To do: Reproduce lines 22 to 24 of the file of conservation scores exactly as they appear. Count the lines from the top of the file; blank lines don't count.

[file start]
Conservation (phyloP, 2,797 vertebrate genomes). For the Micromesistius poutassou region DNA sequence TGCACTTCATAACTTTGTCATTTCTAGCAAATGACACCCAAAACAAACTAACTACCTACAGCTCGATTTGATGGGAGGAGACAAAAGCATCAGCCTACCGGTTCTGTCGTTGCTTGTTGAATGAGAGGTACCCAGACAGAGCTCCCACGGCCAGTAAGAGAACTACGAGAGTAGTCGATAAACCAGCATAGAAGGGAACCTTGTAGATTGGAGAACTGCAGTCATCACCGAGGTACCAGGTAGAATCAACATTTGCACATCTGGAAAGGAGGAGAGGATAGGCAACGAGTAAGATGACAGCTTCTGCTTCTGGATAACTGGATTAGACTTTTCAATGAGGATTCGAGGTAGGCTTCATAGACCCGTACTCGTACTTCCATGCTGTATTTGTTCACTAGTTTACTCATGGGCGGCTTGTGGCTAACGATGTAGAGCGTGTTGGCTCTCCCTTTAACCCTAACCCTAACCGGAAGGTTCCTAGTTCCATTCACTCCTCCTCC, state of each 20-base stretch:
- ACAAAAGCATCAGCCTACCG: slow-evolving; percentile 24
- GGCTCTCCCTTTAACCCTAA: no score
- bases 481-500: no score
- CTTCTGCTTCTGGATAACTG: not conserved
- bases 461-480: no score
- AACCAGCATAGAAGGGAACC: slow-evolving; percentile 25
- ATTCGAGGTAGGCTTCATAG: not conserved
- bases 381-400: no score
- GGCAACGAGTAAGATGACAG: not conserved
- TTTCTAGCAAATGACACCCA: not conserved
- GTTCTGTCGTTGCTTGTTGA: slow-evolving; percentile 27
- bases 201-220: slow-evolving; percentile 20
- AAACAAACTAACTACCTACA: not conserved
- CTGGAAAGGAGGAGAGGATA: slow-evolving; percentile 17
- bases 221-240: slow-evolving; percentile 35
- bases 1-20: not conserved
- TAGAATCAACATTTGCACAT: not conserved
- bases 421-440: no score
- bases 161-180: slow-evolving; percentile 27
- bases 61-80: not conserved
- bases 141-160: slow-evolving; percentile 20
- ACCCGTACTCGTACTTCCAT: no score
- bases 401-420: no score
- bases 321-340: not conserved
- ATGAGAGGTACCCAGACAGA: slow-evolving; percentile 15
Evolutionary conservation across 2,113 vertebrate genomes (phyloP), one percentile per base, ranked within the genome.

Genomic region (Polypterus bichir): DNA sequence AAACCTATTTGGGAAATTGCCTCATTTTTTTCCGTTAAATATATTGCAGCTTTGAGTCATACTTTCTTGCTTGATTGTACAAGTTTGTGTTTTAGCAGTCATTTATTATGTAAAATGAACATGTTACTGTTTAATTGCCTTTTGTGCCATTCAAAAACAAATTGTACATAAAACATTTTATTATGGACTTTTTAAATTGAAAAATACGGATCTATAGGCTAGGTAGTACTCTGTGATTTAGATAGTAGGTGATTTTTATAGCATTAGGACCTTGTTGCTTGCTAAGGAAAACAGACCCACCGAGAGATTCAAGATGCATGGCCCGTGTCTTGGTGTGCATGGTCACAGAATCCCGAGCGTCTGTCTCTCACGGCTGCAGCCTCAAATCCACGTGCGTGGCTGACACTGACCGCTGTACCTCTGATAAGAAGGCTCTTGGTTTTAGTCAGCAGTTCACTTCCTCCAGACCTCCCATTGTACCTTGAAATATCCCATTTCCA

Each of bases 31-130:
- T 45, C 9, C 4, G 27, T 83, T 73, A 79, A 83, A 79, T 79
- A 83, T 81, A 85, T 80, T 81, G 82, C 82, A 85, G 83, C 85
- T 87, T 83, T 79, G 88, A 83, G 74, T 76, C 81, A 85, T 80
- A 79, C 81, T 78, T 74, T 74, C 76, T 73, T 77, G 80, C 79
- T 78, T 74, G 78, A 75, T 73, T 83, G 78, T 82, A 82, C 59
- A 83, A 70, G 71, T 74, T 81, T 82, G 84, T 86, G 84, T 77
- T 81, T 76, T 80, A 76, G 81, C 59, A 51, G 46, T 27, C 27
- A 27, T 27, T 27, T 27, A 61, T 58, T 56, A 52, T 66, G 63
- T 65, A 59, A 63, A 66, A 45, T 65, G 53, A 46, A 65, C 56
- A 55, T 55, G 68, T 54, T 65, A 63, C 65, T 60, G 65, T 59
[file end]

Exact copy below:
- bases 141-160: slow-evolving; percentile 20
- ACCCGTACTCGTACTTCCAT: no score
- bases 401-420: no score